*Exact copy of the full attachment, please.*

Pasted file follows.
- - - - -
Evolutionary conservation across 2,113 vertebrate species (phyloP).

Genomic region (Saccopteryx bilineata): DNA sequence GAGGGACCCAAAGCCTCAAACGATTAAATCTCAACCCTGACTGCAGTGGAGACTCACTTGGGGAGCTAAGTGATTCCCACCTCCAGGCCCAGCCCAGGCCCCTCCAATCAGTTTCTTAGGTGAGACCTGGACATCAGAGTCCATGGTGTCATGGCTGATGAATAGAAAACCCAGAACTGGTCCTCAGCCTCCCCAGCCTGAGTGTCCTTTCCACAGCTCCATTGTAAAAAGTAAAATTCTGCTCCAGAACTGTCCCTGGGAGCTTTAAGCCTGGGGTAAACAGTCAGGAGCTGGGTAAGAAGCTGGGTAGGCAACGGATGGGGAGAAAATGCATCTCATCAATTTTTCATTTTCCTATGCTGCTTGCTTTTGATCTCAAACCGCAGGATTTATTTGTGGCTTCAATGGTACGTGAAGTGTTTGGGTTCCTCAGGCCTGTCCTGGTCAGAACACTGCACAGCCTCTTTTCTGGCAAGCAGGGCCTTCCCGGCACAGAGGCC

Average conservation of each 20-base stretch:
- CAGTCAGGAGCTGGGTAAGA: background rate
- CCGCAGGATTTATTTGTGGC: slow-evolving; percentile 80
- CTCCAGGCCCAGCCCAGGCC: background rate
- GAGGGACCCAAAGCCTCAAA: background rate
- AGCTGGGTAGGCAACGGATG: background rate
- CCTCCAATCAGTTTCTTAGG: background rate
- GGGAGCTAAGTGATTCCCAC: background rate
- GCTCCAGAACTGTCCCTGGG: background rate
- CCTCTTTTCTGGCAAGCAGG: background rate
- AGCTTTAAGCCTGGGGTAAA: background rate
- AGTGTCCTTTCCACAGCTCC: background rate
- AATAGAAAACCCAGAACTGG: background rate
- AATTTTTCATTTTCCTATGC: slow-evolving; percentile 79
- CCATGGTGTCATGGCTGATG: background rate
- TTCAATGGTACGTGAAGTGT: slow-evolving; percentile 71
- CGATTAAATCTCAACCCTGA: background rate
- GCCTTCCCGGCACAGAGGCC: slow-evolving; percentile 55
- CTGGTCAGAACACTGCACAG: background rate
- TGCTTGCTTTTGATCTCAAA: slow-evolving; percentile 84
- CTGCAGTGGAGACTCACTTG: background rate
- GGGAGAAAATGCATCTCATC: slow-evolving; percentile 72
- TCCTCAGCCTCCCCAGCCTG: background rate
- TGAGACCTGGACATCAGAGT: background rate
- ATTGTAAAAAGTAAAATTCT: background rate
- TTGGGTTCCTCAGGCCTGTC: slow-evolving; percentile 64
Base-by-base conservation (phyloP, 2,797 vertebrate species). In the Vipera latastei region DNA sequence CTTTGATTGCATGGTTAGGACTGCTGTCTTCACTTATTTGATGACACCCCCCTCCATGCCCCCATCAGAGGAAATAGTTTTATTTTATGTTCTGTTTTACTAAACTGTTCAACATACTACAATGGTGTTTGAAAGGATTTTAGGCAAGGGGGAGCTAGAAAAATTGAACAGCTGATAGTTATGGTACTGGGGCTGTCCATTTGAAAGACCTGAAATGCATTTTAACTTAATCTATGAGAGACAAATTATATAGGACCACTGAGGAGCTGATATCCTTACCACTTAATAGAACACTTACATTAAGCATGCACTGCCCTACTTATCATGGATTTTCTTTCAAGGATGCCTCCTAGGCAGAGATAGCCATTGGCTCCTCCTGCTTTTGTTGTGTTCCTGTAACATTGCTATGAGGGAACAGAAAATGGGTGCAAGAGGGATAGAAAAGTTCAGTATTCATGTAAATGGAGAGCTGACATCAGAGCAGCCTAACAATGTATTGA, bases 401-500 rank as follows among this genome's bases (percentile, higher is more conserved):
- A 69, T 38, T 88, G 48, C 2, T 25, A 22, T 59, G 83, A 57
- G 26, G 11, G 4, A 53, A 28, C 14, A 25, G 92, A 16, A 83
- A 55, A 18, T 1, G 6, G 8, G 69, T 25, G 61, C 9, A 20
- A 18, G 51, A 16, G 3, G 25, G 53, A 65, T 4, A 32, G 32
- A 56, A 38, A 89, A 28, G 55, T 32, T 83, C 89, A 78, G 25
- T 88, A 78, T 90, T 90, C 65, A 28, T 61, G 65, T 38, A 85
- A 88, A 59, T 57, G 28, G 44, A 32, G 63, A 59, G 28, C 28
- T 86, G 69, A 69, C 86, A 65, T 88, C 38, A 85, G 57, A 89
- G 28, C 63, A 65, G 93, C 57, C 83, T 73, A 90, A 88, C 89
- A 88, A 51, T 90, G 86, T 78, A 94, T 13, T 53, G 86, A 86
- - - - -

Evolutionary conservation across 2,113 vertebrate species (phyloP).

Genomic region (Saccopteryx bilineata): DNA sequence GAGGGACCCAAAGCCTCAAACGATTAAATCTCAACCCTGACTGCAGTGGAGACTCACTTGGGGAGCTAAGTGATTCCCACCTCCAGGCCCAGCCCAGGCCCCTCCAATCAGTTTCTTAGGTGAGACCTGGACATCAGAGTCCATGGTGTCATGGCTGATGAATAGAAAACCCAGAACTGGTCCTCAGCCTCCCCAGCCTGAGTGTCCTTTCCACAGCTCCATTGTAAAAAGTAAAATTCTGCTCCAGAACTGTCCCTGGGAGCTTTAAGCCTGGGGTAAACAGTCAGGAGCTGGGTAAGAAGCTGGGTAGGCAACGGATGGGGAGAAAATGCATCTCATCAATTTTTCATTTTCCTATGCTGCTTGCTTTTGATCTCAAACCGCAGGATTTATTTGTGGCTTCAATGGTACGTGAAGTGTTTGGGTTCCTCAGGCCTGTCCTGGTCAGAACACTGCACAGCCTCTTTTCTGGCAAGCAGGGCCTTCCCGGCACAGAGGCC

Average conservation of each 20-base stretch:
- CAGTCAGGAGCTGGGTAAGA: background rate
- CCGCAGGATTTATTTGTGGC: slow-evolving; percentile 80
- CTCCAGGCCCAGCCCAGGCC: background rate
- GAGGGACCCAAAGCCTCAAA: background rate
- AGCTGGGTAGGCAACGGATG: background rate
- CCTCCAATCAGTTTCTTAGG: background rate
- GGGAGCTAAGTGATTCCCAC: background rate
- GCTCCAGAACTGTCCCTGGG: background rate
- CCTCTTTTCTGGCAAGCAGG: background rate
- AGCTTTAAGCCTGGGGTAAA: background rate
- AGTGTCCTTTCCACAGCTCC: background rate
- AATAGAAAACCCAGAACTGG: background rate
- AATTTTTCATTTTCCTATGC: slow-evolving; percentile 79
- CCATGGTGTCATGGCTGATG: background rate
- TTCAATGGTACGTGAAGTGT: slow-evolving; percentile 71
- CGATTAAATCTCAACCCTGA: background rate
- GCCTTCCCGGCACAGAGGCC: slow-evolving; percentile 55
- CTGGTCAGAACACTGCACAG: background rate
- TGCTTGCTTTTGATCTCAAA: slow-evolving; percentile 84
- CTGCAGTGGAGACTCACTTG: background rate
- GGGAGAAAATGCATCTCATC: slow-evolving; percentile 72
- TCCTCAGCCTCCCCAGCCTG: background rate
- TGAGACCTGGACATCAGAGT: background rate
- ATTGTAAAAAGTAAAATTCT: background rate
- TTGGGTTCCTCAGGCCTGTC: slow-evolving; percentile 64
Base-by-base conservation (phyloP, 2,797 vertebrate species). In the Vipera latastei region DNA sequence CTTTGATTGCATGGTTAGGACTGCTGTCTTCACTTATTTGATGACACCCCCCTCCATGCCCCCATCAGAGGAAATAGTTTTATTTTATGTTCTGTTTTACTAAACTGTTCAACATACTACAATGGTGTTTGAAAGGATTTTAGGCAAGGGGGAGCTAGAAAAATTGAACAGCTGATAGTTATGGTACTGGGGCTGTCCATTTGAAAGACCTGAAATGCATTTTAACTTAATCTATGAGAGACAAATTATATAGGACCACTGAGGAGCTGATATCCTTACCACTTAATAGAACACTTACATTAAGCATGCACTGCCCTACTTATCATGGATTTTCTTTCAAGGATGCCTCCTAGGCAGAGATAGCCATTGGCTCCTCCTGCTTTTGTTGTGTTCCTGTAACATTGCTATGAGGGAACAGAAAATGGGTGCAAGAGGGATAGAAAAGTTCAGTATTCATGTAAATGGAGAGCTGACATCAGAGCAGCCTAACAATGTATTGA, bases 401-500 rank as follows among this genome's bases (percentile, higher is more conserved):
- A 69, T 38, T 88, G 48, C 2, T 25, A 22, T 59, G 83, A 57
- G 26, G 11, G 4, A 53, A 28, C 14, A 25, G 92, A 16, A 83
- A 55, A 18, T 1, G 6, G 8, G 69, T 25, G 61, C 9, A 20
- A 18, G 51, A 16, G 3, G 25, G 53, A 65, T 4, A 32, G 32
- A 56, A 38, A 89, A 28, G 55, T 32, T 83, C 89, A 78, G 25
- T 88, A 78, T 90, T 90, C 65, A 28, T 61, G 65, T 38, A 85
- A 88, A 59, T 57, G 28, G 44, A 32, G 63, A 59, G 28, C 28
- T 86, G 69, A 69, C 86, A 65, T 88, C 38, A 85, G 57, A 89
- G 28, C 63, A 65, G 93, C 57, C 83, T 73, A 90, A 88, C 89
- A 88, A 51, T 90, G 86, T 78, A 94, T 13, T 53, G 86, A 86